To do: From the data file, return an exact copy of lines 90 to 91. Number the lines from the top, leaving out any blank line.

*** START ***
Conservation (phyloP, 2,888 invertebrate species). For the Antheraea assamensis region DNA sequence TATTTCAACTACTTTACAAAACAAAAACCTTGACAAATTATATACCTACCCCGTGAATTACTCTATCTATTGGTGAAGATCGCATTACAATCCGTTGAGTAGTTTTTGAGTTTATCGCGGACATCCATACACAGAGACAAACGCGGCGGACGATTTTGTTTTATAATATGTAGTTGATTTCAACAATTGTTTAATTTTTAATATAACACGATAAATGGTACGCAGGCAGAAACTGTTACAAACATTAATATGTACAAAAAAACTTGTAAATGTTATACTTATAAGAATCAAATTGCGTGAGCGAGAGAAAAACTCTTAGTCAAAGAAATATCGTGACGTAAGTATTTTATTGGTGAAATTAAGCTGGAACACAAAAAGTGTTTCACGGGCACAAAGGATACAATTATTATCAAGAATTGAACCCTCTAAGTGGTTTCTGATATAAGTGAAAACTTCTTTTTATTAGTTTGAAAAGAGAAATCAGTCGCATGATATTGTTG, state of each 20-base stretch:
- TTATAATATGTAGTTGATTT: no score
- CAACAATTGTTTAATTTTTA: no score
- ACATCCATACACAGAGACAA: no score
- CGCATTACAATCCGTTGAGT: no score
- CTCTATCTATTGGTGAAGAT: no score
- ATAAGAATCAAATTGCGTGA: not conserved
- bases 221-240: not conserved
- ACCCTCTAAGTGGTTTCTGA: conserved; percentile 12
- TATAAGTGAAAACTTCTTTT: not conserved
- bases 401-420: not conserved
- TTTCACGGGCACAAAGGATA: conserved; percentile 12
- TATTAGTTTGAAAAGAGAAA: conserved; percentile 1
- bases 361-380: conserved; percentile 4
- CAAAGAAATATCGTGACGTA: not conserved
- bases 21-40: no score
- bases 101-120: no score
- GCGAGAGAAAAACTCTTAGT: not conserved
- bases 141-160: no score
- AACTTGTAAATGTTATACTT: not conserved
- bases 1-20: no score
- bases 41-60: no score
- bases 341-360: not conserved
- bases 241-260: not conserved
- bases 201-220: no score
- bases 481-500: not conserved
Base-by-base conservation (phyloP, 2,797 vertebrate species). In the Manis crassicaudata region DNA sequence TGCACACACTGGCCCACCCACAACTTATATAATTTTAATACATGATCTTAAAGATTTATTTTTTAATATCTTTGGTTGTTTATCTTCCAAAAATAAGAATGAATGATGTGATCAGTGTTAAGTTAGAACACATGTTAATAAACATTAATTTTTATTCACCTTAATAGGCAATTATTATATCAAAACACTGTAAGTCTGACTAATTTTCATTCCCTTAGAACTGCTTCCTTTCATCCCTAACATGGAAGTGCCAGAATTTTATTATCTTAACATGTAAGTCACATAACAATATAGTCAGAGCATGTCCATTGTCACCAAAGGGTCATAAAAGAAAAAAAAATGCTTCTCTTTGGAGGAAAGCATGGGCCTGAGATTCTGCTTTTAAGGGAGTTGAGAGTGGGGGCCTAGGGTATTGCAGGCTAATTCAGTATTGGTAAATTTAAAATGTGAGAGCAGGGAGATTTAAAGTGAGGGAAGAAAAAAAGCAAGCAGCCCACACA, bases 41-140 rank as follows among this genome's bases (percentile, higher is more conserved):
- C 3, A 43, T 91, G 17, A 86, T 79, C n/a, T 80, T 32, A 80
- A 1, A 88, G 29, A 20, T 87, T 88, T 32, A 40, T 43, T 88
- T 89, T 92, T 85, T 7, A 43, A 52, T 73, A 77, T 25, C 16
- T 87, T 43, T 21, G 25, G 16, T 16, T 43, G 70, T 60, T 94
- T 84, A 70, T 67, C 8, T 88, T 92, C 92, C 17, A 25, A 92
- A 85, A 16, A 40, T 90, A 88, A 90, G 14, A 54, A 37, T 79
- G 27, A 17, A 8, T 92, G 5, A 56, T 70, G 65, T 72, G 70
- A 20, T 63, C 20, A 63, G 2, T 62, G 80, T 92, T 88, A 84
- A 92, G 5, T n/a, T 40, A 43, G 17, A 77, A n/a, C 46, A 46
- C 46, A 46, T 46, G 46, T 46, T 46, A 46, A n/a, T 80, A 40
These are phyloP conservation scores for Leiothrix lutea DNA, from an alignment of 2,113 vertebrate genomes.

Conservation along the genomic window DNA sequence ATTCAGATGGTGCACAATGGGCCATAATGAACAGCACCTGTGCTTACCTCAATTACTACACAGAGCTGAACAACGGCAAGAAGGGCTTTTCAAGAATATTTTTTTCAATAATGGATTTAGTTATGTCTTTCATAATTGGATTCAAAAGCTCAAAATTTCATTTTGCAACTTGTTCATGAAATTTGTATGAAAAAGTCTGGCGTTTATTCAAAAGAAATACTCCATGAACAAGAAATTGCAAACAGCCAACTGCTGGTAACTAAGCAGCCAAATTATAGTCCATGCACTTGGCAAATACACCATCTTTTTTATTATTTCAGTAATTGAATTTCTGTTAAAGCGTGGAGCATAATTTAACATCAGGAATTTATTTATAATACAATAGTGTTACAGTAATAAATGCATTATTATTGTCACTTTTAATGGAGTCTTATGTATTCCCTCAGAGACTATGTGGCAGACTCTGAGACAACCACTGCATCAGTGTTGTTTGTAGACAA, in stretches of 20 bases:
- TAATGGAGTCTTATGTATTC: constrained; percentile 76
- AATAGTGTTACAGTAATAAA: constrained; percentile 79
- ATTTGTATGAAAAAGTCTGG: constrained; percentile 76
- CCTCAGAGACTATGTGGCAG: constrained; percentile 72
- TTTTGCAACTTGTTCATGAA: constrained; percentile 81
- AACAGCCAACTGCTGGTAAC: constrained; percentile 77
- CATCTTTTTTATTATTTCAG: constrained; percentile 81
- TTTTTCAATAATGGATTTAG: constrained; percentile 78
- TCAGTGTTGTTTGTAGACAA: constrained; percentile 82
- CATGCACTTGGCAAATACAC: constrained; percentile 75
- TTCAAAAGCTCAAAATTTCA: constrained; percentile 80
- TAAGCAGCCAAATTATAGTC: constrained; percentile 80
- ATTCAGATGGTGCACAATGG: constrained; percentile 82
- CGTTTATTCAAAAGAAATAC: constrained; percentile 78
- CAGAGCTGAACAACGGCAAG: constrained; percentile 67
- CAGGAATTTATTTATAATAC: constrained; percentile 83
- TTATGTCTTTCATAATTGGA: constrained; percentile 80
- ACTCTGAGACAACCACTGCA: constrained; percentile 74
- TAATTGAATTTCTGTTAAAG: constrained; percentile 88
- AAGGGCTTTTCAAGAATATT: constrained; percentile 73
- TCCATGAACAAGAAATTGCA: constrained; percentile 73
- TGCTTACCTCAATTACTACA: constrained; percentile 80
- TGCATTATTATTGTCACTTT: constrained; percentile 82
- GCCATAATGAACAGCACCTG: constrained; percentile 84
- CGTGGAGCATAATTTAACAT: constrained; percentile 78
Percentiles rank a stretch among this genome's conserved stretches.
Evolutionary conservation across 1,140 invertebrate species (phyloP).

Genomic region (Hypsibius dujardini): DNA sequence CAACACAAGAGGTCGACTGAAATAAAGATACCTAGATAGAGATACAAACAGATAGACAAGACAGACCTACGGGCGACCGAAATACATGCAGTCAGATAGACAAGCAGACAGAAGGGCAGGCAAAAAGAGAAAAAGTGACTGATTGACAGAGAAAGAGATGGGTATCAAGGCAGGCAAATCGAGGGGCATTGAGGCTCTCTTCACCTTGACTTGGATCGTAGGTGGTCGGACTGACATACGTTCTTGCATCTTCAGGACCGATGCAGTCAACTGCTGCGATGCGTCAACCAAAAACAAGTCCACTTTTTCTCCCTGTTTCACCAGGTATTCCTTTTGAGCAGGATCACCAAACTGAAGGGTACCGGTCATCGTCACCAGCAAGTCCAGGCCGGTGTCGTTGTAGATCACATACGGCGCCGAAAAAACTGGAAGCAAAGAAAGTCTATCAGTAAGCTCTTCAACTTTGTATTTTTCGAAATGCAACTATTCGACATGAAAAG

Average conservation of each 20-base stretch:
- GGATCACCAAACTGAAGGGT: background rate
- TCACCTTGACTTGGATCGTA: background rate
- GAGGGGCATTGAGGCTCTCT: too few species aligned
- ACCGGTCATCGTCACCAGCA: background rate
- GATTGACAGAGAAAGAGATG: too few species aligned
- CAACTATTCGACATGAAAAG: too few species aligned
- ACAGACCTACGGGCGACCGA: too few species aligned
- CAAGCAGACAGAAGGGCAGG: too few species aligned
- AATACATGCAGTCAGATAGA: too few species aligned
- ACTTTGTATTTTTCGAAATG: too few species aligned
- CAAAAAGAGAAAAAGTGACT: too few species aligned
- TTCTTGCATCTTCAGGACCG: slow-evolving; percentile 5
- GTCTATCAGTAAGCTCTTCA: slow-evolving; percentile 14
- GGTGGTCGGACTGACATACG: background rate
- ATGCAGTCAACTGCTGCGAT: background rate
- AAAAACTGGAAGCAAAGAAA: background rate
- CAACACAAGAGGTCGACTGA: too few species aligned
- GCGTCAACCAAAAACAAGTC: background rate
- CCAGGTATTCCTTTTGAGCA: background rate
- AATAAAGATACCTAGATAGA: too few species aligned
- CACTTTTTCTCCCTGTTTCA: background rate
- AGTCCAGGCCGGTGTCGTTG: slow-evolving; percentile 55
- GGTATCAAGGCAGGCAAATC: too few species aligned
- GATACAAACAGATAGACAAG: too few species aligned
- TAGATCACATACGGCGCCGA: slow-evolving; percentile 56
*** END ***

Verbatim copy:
- AGTCCAGGCCGGTGTCGTTG: slow-evolving; percentile 55
- GGTATCAAGGCAGGCAAATC: too few species aligned